The village of Farringdon, lies astride the A32, in the district of East Hampshire, within the South Downs National Park, near the town of Alton.
To the east and west are major trunk routes, the A3(M) and the M3. South West Trains operate a regular and frequent daily service from Alton to London Waterloo, which takes approximately 70 minutes.
Within the Parish there are a network of footpaths, bridleways, rights of way and cycle routes, making it popular for ramblers, horse riders and cyclists.
Farringdon is generally accepted as being founded in the Anglo Saxon period around two manors; the present Manor Farm and the former Popham Manor, which is situated near to West Cross. The settlements grew up around these manors with the surrounding area comprising a number of dispersed farms. In 1086 Farringdon was listed in the Doomesday Book as Ferendone, meaning fern-covered hill.
From earliest times, the village of Farringdon was a farming community which flourished in the 18th, 19th and early 20th centuries. However, with increasing mechanisation in farming, the population declined and former workers’ cottages were bought by people who more often worked outside the village. From 1903 to 1967, the village was served by the Meon Valley Railway which during that time carried passengers to Farringdon Halt.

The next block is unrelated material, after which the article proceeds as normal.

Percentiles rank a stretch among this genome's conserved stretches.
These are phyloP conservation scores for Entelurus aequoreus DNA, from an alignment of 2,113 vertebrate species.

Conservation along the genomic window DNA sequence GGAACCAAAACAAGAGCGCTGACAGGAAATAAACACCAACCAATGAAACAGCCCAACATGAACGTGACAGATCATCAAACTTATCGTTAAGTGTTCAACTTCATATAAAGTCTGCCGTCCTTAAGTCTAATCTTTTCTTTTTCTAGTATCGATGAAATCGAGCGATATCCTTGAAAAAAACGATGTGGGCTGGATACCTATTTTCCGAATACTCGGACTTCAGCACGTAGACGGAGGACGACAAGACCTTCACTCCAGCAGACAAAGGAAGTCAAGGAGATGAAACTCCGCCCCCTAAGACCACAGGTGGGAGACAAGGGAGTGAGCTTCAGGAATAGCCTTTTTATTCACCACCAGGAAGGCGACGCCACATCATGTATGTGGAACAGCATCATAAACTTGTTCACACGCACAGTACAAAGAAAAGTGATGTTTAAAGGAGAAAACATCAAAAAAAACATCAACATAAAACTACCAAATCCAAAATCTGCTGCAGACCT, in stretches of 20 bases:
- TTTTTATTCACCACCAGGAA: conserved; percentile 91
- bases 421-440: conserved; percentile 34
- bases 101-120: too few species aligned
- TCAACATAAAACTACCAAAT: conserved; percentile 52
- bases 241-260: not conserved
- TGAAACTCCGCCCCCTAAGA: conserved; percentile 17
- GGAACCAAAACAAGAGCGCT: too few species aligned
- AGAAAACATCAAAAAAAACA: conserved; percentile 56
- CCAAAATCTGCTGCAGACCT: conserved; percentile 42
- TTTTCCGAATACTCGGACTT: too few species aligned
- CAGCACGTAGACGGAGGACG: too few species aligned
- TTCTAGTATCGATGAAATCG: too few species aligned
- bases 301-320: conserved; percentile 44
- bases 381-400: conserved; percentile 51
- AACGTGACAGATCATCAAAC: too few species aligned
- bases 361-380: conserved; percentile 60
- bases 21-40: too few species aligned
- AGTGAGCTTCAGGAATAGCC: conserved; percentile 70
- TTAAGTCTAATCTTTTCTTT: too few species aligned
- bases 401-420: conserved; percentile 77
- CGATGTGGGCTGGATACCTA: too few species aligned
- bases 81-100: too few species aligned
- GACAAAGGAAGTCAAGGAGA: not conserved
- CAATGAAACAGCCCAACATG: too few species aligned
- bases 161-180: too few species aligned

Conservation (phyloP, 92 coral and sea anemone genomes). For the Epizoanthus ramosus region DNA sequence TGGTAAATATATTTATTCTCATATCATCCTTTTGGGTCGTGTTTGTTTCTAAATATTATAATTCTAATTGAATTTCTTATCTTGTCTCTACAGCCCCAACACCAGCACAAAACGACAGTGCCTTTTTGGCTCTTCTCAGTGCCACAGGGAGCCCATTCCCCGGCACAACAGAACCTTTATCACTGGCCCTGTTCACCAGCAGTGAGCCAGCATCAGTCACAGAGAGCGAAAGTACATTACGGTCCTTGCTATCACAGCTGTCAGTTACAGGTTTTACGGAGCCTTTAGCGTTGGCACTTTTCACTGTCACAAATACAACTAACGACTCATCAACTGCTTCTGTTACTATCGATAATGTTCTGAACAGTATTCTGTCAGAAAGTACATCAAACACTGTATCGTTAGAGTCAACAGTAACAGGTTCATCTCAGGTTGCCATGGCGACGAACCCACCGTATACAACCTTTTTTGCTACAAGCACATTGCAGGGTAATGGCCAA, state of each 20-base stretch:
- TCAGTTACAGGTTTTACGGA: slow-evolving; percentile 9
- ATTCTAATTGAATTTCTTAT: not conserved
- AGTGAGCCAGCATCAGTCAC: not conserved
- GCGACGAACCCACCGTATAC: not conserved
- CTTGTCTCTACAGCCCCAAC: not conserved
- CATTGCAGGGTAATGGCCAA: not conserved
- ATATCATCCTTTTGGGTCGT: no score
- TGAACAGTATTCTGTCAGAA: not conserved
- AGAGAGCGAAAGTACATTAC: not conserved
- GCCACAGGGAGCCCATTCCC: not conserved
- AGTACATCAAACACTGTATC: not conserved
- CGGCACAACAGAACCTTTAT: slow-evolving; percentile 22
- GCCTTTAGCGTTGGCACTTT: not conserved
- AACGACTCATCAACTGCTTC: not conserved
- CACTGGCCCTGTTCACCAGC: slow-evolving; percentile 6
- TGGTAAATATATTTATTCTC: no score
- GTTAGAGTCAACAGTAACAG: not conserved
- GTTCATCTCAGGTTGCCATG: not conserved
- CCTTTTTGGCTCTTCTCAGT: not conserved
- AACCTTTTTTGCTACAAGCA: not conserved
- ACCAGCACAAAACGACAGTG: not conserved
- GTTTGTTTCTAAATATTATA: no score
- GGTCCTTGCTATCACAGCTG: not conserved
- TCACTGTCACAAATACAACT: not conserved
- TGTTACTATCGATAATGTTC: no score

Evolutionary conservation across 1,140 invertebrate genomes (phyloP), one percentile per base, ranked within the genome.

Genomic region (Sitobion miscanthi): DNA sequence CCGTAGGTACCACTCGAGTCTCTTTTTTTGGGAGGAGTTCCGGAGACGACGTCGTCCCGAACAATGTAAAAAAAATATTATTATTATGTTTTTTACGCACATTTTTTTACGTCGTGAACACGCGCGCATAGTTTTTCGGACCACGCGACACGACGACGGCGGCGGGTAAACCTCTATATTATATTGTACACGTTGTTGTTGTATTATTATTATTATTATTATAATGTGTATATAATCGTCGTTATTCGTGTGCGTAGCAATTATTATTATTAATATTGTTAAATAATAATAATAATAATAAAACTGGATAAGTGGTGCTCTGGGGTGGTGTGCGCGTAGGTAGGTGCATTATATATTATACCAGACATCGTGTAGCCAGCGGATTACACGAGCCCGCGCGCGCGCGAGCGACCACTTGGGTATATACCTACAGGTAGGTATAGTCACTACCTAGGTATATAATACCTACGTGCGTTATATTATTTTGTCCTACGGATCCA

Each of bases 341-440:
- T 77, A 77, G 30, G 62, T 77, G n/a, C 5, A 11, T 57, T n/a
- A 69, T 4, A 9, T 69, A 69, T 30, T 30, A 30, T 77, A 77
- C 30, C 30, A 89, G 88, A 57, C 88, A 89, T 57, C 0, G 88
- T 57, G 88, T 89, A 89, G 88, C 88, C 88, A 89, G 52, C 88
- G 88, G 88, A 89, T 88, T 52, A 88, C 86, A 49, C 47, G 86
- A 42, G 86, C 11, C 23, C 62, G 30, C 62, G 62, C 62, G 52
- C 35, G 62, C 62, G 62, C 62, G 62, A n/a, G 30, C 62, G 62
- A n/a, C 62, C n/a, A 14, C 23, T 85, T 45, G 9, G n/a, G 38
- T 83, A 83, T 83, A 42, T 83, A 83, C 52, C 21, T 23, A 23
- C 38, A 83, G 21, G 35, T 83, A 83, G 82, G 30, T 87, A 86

Today the village is divided into:
Upper Farringdon, which is the older more historic core of the village and includes several houses dating back to the 15th century, many 18th century houses and cottages, a Norman Church and surrounding farmland. Upper Farringdon includes Massey’s Folly, part of which was the Village Hall until it was sold in 2015.
Lower Farringdon, comprises several large 18th Century dwellings and more recent infill properties astride the former turnpike road, now the A32. This part of the village has undergone considerable change as a consequence of the A32 and now includes small industrial and business parks. These are mainly located in the former railway yard and a derelict grain mill, which was once served by the now defunct railway. The most recent medium scale housing development is east of the A32 in the area known as Shirnall Meadow.